Intel Thread Director

One of the biggest criticisms that I’ve levelled at the feet of Intel since it started talking about its hybrid processor architecture designs has been the ability to manage threads in an intelligent way. When you have two cores of different performance and efficiency points, either the processor or the operating system has to be cognizant of what goes where to get the best result from the end-user. This requires doing additional analysis on what is going on with each thread, especially new work that has never been before.

To date, most desktop operating systems operate on the assumption that all cores and the performance of everything in the system is equal.  This changed slightly with simultaneous multithreading (SMT, or in Intel speak, HyperThreading), because now the system had double the threads, and these threads offered anywhere from zero to an extra 100% performance based on the workload. Schedulers were hacked a bit to identify primary and secondary threads on a core and schedule new work on separate cores. In mobile situations, the concept of an Energy Aware Scheduler (EAS) would look at the workload characteristics of a thread and based on the battery life/settings, try and schedule a workload where it made sense, particularly if it was a latency sensitive workload.

Mobile processors with Arm architecture designs have been tackling this topic for over a decade. Modern mobile processors now have three types of core inside – a super high performance core, regular high performance cores, and efficiency cores, normally in a 1+3+4 or 2+4+4 configuration. Each set of cores has its own optimal window for performance and power, and so it relies on the scheduler to absorb as much information as possible to determine the best way to do things.

Such an arrangement is rare in the desktop space - but now with Alder Lake, Intel has an SoC that has SMT performance cores and non-SMT efficient cores. With Alder Lake it gets a bit more complex, and the company has built a technology called Thread Director.

That’s Intel Thread Director. Not Intel Threat Detector, which is what I keep calling it all day, or Intel Threadripper, which I have also heard. Intel will use the acronym ITD or ITDT (Intel Thread Director Technology) in its marketing. Not to be confused with TDT, Intel’s Threat Detection Technology, of course.

Intel Threadripper Thread Director Technology

This new technology is a combined hardware/software solution that Intel has engineered with Microsoft focused on Windows 11. It all boils down to having the right functionality to help the operating system make decisions about where to put threads that require low latency vs threads that require high efficiency but are not time critical.

First you need a software scheduler that knows what it is doing. Intel stated that it has worked extensively with Microsoft to get what they want into Windows 11, and that Microsoft have gone above and beyond what Intel needed. This fundamental change is one reason why Windows 11 exists.

So it’s easy enough (now) to tell an operating system that different types of cores exist. Each one can have a respective performance and efficiency rating, and the operating system can migrate threads around as required. However the difference between Windows 10 and Windows 11 is how much information is available to the scheduler about what is running.

In previous versions of Windows, the scheduler had to rely on analysing the programs on its own, inferring performance requirements of a thread but with no real underlying understanding of what was happening. Windows 11 leverages new technology to understand different performance modes, instruction sets, and it also gets hints about which threads rate higher and which ones are worth demoting if a higher priority thread needs the performance.

Intel classifies the performance levels on Alder Lake in the following order:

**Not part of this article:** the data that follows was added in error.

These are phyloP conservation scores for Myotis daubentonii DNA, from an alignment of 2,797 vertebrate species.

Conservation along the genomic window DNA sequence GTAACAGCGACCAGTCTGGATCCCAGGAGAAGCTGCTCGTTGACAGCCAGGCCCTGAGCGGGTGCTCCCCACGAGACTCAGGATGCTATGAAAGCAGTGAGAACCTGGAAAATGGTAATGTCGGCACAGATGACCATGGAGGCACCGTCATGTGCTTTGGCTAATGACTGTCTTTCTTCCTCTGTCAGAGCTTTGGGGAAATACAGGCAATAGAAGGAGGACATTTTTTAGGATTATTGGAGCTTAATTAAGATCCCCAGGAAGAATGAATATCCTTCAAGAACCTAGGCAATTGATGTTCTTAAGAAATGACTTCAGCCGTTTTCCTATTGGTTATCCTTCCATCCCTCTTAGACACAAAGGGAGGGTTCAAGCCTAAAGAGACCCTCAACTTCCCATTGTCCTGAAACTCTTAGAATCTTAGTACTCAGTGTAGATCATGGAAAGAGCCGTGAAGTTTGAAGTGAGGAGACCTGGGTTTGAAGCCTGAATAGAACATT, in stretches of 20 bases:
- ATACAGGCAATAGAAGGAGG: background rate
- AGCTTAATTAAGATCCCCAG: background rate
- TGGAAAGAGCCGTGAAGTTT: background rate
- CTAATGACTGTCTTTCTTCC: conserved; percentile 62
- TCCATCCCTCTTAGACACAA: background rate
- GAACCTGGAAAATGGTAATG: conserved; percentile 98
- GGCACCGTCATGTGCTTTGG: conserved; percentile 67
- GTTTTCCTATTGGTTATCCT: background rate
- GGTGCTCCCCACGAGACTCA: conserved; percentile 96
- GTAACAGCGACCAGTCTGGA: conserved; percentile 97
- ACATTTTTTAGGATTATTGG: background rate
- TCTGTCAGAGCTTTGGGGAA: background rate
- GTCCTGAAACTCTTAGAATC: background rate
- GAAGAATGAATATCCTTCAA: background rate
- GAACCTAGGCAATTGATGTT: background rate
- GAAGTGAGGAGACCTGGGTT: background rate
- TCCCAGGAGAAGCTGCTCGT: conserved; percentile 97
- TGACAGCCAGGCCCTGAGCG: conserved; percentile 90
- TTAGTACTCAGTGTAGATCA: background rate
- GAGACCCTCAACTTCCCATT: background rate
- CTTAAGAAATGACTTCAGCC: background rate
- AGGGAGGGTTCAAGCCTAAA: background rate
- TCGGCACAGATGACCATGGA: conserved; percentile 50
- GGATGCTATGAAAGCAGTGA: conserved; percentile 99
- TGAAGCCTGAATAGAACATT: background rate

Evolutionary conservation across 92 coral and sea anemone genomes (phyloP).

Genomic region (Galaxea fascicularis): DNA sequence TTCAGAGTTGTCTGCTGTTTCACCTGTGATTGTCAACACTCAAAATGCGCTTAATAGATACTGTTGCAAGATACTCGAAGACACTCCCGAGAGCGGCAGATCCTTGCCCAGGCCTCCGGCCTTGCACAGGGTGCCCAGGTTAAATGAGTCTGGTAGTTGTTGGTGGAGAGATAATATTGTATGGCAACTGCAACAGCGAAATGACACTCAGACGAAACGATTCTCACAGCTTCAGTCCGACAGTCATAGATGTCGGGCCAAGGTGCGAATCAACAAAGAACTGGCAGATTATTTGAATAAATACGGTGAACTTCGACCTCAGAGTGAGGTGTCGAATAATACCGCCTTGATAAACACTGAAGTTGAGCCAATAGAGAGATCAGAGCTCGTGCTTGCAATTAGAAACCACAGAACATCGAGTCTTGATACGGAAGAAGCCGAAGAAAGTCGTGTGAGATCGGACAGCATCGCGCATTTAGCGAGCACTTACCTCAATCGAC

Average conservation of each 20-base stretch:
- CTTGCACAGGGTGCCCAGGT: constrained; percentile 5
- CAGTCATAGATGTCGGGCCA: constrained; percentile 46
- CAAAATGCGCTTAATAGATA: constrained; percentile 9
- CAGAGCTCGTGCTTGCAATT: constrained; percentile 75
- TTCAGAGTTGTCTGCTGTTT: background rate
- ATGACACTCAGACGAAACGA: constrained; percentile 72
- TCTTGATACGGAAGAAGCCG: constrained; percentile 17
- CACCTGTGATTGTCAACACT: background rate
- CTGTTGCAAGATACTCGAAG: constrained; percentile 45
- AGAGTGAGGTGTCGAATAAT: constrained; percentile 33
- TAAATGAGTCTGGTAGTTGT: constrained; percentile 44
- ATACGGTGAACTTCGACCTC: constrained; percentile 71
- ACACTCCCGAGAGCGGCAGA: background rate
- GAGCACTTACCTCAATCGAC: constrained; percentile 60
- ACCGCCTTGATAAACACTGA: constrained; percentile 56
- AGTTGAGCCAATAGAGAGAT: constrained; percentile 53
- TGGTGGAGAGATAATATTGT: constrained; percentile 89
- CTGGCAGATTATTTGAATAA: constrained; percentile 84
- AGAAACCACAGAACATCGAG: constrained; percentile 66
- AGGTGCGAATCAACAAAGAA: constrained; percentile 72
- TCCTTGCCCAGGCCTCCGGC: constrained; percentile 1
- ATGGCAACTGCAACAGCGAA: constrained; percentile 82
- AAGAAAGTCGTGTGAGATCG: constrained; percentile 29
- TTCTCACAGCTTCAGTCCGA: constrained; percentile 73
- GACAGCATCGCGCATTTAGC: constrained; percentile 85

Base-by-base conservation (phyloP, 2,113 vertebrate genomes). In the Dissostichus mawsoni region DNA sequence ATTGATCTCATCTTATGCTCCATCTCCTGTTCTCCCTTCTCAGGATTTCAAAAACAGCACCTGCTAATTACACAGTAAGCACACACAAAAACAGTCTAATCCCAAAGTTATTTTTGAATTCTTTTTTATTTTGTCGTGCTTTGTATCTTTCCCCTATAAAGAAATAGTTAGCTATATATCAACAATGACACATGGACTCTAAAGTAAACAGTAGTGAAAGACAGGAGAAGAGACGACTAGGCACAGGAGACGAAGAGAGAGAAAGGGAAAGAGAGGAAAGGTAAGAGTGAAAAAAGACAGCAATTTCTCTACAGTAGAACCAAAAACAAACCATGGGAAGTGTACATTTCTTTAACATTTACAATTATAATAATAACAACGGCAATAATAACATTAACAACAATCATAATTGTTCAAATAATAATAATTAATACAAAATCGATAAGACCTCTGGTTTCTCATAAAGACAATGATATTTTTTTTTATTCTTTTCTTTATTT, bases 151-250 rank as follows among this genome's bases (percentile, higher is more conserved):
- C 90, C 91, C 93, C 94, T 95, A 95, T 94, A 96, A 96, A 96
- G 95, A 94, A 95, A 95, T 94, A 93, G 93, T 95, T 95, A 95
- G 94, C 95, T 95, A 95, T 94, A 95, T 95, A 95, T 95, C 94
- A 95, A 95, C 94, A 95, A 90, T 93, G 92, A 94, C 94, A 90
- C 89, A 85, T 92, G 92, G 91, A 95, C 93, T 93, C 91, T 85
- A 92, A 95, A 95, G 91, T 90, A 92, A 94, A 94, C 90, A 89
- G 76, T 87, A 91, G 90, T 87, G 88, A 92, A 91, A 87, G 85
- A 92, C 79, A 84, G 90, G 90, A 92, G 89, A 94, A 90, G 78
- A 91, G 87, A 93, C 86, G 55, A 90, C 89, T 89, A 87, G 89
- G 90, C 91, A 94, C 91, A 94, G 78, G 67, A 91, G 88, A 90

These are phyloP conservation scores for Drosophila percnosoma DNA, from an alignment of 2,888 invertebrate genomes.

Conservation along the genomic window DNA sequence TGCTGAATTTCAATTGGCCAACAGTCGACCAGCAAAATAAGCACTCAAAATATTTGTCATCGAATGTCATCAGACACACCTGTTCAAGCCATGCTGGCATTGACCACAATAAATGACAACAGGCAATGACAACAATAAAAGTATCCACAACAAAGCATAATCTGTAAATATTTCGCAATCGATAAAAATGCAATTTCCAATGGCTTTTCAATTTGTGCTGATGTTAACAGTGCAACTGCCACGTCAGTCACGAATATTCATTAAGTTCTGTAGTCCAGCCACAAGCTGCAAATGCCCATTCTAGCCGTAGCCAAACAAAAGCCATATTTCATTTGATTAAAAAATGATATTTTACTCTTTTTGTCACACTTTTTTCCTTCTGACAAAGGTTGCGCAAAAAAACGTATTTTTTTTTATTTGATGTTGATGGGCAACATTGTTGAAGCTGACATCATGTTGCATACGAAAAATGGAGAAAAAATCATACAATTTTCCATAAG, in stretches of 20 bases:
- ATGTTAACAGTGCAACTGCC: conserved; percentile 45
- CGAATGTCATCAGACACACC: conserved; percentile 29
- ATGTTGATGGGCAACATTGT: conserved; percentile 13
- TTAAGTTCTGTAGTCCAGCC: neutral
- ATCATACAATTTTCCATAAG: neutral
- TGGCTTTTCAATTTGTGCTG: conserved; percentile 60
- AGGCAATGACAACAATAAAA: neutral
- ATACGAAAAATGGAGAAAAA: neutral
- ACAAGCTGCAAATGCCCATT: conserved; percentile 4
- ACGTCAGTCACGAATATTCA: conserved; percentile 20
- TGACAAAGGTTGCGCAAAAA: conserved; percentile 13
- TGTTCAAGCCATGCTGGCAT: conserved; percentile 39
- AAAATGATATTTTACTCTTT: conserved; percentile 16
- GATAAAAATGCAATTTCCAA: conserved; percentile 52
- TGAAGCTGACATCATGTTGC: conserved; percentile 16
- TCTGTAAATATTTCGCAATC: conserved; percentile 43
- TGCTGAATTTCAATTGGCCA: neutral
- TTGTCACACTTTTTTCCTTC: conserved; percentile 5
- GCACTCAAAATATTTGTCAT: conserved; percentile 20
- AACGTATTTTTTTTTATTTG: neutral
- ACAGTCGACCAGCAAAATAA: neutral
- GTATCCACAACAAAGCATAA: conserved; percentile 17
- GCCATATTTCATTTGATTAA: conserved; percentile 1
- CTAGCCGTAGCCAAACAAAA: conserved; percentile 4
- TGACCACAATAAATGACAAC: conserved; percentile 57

1. One thread per core on P-cores
  2. Only thread on E-cores
  3. SMT threads on P-cores

That means the system will load up one thread per P-core and all the E-cores before moving to the hyperthreads on the P-cores.

Intel’s Thread Director controller puts an embedded microcontroller inside the processor such that it can monitor what each thread is doing and what it needs out of its performance metrics. It will look at the ratio of loads, stores, branches, average memory access times, patterns, and types of instructions. It then provides suggested hints back to the Windows 11 OS scheduler about what the thread is doing, whether it is important or not, and it is up to the OS scheduler to combine that with other information about the system as to where that thread should go. Ultimately the OS is both topologically aware and now workload aware to a much higher degree.

Inside the microcontroller as part of Thread Director, it monitors which instructions are power hungry, such as AVX-VNNI (for machine learning) or other AVX2 commands that often draw high power, and put a big flag on those for the OS for prioritization. It also looks at other threads in the system and if a thread needs to be demoted, either due to not having enough free P-cores or for power/thermal reasons, it will give hints to the OS as to which thread is best to move. Intel states that it can profile a thread in as little as 30 microseconds, whereas a traditional OS scheduler may take 100s of milliseconds to make the same conclusion (or the wrong one).

On top of this, Intel says that Thread Director can also optimize for frequency. If a thread is limited in a way other than frequency, it can detect this and reduce frequency, voltage, and power. This will help the mobile processors, and when asked Intel stated that it can change frequency now in microseconds rather than milliseconds.

We asked Intel about where an initial thread will go before the scheduling kicks in. I was told that a thread will initially get scheduled on a P-core unless they are full, then it goes to an E-core until the scheduler determines what the thread needs, then the OS can be guided to upgrade the thread. In power limited scenarios, such as being on battery, a thread may start on the E-core anyway even if the P-cores are free.

For users looking for more information about Thread Director on a technical, I suggest reading this document and going to page 185, reading about EHFI – Enhanced Hardware Frequency Interface. It outlines the different classes of performance as part of the hardware part of Thread Director.